If Japan's Madarame's Nuclear Safety Commission is "all about money", the US counterpart, Nuclear Regulatory Commission, seems all about political infighting.
It's Chairman Jaczko (Democratic appointee) vs Commissioner Svinicki (Republican appointee), with a former chairman fanning the infighting.
From Politico (8/16/2011):
NRC infighting goes nuclear
By DARIUS DIXON | 8/16/11 4:20 PM EDT
It's war at the Nuclear Regulatory Commission.
NRC Chairman Gregory Jaczko regularly faces the sharp end of Republican spears for his work to shut down the Yucca Mountain nuclear waste repository, but his biggest clash appears not to be with Capitol Hill but with fellow NRC Commissioner Kristine Svinicki.
Jaczko, a Democrat and former aide to Senate Majority Leader Harry Reid, and Svinicki, a Republican, have sparred over everything from serious issues including safety reviews and agency budgets to minor items like foreign travel requests.
The tension between Jaczko and Svinicki is so thick that the two haven’t addressed one another in months, sources tell POLITICO.
“There’s been a history of punches and counterpunches,” David Lochbaum, director of the Union of Concerned Scientists’s Nuclear Safety Project and a longtime observer of the NRC, said of Jaczko and Svinicki. “I don’t know who started it but at some point it doesn’t matter. It takes two to fight.”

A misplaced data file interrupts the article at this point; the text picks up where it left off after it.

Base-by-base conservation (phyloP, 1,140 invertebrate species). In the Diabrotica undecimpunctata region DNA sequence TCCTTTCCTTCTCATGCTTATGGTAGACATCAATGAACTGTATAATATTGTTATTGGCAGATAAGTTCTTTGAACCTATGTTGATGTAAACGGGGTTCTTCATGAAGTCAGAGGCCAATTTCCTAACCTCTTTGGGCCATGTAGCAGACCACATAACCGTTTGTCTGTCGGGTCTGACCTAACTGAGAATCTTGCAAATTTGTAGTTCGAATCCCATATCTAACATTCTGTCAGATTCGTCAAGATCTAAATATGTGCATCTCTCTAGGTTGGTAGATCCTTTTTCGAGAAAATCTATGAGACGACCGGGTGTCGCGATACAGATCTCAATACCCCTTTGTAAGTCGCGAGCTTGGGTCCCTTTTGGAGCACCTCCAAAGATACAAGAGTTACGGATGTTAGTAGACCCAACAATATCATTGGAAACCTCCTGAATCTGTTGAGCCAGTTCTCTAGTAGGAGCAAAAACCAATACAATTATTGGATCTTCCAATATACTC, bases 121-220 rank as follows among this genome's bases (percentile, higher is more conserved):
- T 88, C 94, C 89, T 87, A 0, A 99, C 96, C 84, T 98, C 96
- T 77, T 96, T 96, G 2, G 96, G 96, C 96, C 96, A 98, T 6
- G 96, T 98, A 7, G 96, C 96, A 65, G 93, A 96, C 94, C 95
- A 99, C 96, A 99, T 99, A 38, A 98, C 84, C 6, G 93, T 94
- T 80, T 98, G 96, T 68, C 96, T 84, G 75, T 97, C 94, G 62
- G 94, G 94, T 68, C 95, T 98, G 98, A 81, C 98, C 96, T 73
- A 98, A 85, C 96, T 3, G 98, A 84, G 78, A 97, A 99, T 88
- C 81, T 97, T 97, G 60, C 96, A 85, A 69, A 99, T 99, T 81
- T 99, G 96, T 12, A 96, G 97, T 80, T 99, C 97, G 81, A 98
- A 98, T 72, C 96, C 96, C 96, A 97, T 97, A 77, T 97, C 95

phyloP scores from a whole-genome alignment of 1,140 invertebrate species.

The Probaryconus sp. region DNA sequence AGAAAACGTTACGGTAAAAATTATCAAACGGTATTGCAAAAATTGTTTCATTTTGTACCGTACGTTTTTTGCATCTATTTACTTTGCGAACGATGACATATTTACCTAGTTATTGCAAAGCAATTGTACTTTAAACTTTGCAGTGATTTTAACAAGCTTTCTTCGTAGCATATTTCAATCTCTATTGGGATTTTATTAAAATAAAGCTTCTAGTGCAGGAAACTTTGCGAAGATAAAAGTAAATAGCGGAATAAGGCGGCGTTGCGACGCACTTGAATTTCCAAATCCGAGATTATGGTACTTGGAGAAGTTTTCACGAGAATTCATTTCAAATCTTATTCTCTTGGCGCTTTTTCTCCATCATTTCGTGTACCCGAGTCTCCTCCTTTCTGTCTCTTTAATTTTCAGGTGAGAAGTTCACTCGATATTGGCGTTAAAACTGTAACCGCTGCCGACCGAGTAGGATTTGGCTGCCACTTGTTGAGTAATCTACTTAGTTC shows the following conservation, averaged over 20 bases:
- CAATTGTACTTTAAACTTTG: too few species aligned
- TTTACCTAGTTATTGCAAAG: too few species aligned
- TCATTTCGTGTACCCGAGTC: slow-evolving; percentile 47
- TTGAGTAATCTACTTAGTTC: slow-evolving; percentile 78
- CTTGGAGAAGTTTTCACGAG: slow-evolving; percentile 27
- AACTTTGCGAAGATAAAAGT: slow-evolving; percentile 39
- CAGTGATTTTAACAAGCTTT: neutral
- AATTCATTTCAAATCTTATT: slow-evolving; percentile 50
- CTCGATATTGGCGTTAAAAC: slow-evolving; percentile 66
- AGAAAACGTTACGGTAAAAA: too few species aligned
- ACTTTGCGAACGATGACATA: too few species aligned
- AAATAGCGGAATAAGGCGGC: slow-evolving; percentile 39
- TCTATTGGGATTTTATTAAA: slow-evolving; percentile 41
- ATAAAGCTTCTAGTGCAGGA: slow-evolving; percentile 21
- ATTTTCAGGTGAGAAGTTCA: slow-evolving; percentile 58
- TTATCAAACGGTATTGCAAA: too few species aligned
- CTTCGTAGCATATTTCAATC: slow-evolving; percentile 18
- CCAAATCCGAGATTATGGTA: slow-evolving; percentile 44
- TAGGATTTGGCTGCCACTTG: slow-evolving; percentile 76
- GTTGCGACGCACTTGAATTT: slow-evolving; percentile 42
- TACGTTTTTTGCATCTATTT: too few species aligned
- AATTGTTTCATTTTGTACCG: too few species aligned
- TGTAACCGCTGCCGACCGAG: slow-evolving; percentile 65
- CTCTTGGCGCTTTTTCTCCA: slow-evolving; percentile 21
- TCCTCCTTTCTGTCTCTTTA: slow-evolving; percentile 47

... Dale Klein, a former NRC chairman, said he believed the report presented a tamer version of accounts than what was collected by investigators.
Klein described Jaczko’s behavior as “ruling by intimidation” and by cornering his colleagues on agency issues through the media. When it came to Jaczko’s interactions with Svinicki, he said, “While I was there, he would oftentimes yell at her.”
Before retiring from the NRC, Klein said he gave Jaczko a warning. "I had told him early on, several times, that the title is chairman — not dictator," Klein said.
The latest skirmish came last month after Jaczko went to the National Press Club to announce his plan to have the NRC review recommendations of a special Fukushima task force in 90 days. One problem: The chairman went forward with the proposal without convincing his fellow commissioners to support it, and his announcement was widely seen as a maneuver aimed at painting his colleagues into a corner. (Jaczko told the other commissioners about his plan, but there was little to no negotiation.)
Three commissioners — Svinicki, William Magwood and William Ostendorff — quickly moved to block the 90-day timetable.
For his part, Jaczko struck back last week, writing a memo saying his colleagues have a "preoccupation with process at the expense of nuclear safety policy."
Jaczko’s 90-day proposal was “the classic example of what not to do,” Klein said. “What’s magic about 90 days?
"That’s not the way that you’re going to build a consensus..."
(The article continues.)
Consensus? In nuclear safety?
Then Japan's NSC and NISA should be lauded for their exemplary consensus building over the decades.